Outcomes Worse With No Surgery for Cholecystitis in Pregnancy
Most pregnant women managed nonoperatively despite guidelines calling for cholecystectomy
THURSDAY, Aug. 13, 2020 (HealthDay News) -- Contrary to current guidelines, most pregnant women admitted to U.S. hospitals for acute cholecystitis are managed nonoperatively, according to a study published online July 14 in the Annals of Surgery.
Arturo J. Rios-Diaz, M.D., from Thomas Jefferson University in Philadelphia, and colleagues used the Nationwide Readmission Database (2010 to 2015) to identify 6,390 pregnant women with acute cholecystitis. Adverse maternal-fetal outcomes were compared for cholecystectomy (CCY) and nonoperative treatment.
The researchers found that 38.2 percent of cases underwent CCY, and of these, 5.1 percent were open procedures. In their second trimester, patients were more likely to be managed operatively. Patients managed with CCY and nonsurgical treatment did not differ in age, insurance, income, Charlson Comorbidity Index, diabetes, or obesity. However, patients treated with CCY were less likely to have a previous cesarean section, gestational diabetes, or preeclampsia/eclampsia or be in the third trimester. Nonsurgical treatment was associated with significantly increased maternal-fetal complications during the index admission (odds ratio, 3.0) and 30-day readmissions (odds ratio, 1.61) in adjusted analyses.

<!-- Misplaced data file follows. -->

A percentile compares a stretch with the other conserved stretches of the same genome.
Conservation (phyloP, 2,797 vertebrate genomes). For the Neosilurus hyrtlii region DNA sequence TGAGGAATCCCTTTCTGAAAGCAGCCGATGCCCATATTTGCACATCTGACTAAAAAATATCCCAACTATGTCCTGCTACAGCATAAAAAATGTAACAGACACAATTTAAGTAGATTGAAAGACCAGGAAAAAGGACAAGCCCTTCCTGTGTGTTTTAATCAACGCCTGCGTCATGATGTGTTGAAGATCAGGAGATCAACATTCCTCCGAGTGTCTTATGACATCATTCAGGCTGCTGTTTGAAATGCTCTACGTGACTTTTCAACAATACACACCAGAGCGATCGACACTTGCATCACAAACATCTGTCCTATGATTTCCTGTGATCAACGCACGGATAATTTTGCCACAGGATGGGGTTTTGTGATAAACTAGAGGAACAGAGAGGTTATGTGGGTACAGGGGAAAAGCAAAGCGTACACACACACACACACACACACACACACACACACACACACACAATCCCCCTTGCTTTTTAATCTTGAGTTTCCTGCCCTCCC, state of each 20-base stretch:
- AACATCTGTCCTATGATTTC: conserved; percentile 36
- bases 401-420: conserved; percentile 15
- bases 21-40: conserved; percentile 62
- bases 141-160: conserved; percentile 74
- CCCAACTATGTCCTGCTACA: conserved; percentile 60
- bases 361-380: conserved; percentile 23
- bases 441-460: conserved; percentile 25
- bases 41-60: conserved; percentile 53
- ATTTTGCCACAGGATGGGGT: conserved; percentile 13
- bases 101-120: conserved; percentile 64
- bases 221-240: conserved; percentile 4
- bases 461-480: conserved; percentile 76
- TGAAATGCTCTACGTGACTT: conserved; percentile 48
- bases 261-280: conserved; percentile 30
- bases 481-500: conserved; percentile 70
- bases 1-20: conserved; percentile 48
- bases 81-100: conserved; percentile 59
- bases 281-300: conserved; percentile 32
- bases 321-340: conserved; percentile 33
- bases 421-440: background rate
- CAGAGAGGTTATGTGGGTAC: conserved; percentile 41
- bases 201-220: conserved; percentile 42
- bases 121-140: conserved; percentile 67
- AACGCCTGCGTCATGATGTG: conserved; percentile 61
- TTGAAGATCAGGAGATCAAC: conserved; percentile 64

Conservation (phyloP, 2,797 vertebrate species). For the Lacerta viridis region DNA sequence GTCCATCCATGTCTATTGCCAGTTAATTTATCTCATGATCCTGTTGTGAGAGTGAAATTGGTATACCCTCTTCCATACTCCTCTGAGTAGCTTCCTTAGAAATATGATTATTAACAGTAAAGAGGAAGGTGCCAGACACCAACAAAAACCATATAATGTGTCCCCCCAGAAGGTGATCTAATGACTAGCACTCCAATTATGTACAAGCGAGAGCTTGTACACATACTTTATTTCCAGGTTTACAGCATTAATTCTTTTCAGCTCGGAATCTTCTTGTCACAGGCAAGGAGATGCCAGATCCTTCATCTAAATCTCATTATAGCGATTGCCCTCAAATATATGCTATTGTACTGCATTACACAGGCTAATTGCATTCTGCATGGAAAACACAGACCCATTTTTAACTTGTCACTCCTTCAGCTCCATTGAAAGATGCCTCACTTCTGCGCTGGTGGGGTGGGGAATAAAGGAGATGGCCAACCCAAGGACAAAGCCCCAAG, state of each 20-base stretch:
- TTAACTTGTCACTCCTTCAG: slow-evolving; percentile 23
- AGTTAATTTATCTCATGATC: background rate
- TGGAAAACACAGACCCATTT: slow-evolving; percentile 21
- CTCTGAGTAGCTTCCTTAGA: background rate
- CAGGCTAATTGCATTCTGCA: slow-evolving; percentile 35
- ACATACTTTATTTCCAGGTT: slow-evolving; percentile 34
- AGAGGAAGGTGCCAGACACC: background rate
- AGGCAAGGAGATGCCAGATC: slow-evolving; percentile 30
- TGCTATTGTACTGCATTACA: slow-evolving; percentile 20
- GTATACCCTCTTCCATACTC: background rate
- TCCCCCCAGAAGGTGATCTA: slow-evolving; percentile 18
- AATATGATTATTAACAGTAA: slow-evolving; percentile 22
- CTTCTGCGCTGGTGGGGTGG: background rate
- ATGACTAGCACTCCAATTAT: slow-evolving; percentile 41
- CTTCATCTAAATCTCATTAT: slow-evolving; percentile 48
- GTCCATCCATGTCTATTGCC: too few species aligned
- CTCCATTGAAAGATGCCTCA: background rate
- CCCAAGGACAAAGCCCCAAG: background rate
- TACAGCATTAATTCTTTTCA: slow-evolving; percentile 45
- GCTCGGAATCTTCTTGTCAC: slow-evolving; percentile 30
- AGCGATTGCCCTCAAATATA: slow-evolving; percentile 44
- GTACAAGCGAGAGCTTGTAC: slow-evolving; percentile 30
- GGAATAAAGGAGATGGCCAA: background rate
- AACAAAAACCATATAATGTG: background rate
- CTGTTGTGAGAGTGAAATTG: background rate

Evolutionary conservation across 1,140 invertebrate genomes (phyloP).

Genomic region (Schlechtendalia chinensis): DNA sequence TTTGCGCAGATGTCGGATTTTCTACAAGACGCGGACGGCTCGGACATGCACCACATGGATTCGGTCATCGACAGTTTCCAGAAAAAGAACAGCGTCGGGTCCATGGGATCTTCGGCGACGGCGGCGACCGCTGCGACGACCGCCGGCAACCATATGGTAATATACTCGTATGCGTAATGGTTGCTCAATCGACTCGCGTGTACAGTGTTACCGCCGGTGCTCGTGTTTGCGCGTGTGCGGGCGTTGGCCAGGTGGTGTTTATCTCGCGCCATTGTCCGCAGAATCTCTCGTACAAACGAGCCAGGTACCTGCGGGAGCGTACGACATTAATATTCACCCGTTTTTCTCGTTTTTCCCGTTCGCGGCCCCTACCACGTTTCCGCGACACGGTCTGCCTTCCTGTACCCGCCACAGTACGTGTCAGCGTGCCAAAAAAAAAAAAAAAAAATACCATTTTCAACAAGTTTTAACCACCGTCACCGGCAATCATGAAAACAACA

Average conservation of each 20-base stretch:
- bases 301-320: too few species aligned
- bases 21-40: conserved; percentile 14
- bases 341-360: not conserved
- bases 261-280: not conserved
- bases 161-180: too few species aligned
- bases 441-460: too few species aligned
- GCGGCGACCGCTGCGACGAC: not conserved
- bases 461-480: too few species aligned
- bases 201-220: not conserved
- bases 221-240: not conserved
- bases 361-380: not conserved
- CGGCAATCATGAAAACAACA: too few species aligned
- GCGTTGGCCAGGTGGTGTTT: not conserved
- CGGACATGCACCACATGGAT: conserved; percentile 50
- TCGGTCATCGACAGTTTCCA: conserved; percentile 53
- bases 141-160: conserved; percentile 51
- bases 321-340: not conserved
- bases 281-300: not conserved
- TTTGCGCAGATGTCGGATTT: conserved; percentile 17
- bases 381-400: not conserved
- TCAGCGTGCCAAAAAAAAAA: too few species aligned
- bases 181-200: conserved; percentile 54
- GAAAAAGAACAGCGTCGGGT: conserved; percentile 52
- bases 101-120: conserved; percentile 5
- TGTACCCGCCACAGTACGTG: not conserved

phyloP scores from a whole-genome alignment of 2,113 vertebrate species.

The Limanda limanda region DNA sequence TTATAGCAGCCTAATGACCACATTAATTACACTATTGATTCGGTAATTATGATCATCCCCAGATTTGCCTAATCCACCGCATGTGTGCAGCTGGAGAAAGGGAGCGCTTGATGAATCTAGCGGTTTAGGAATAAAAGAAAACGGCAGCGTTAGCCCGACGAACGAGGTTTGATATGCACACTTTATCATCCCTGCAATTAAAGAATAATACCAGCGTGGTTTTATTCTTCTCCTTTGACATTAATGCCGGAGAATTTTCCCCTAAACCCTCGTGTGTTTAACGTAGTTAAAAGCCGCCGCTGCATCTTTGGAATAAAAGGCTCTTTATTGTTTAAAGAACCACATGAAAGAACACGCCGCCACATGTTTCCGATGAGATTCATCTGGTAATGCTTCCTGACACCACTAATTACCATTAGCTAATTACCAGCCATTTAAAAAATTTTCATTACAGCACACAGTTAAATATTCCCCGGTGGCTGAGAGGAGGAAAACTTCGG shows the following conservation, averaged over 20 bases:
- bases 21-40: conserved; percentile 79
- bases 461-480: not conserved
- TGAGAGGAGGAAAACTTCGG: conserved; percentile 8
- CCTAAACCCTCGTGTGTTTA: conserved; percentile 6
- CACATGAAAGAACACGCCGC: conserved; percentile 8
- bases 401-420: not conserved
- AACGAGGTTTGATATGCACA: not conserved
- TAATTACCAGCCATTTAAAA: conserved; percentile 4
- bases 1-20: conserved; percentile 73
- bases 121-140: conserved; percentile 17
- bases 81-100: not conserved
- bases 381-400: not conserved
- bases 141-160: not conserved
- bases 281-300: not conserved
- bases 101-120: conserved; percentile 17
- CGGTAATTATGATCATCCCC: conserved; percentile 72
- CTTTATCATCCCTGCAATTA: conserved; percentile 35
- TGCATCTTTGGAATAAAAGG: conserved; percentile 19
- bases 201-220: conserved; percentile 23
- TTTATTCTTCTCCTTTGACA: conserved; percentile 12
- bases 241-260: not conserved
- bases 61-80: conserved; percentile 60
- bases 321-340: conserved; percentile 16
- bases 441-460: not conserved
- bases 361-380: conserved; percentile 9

"Many physicians are uncomfortable recommending surgery for pregnant women," a coauthor said in a statement. "But these data clearly show that there are risks with waiting out surgery."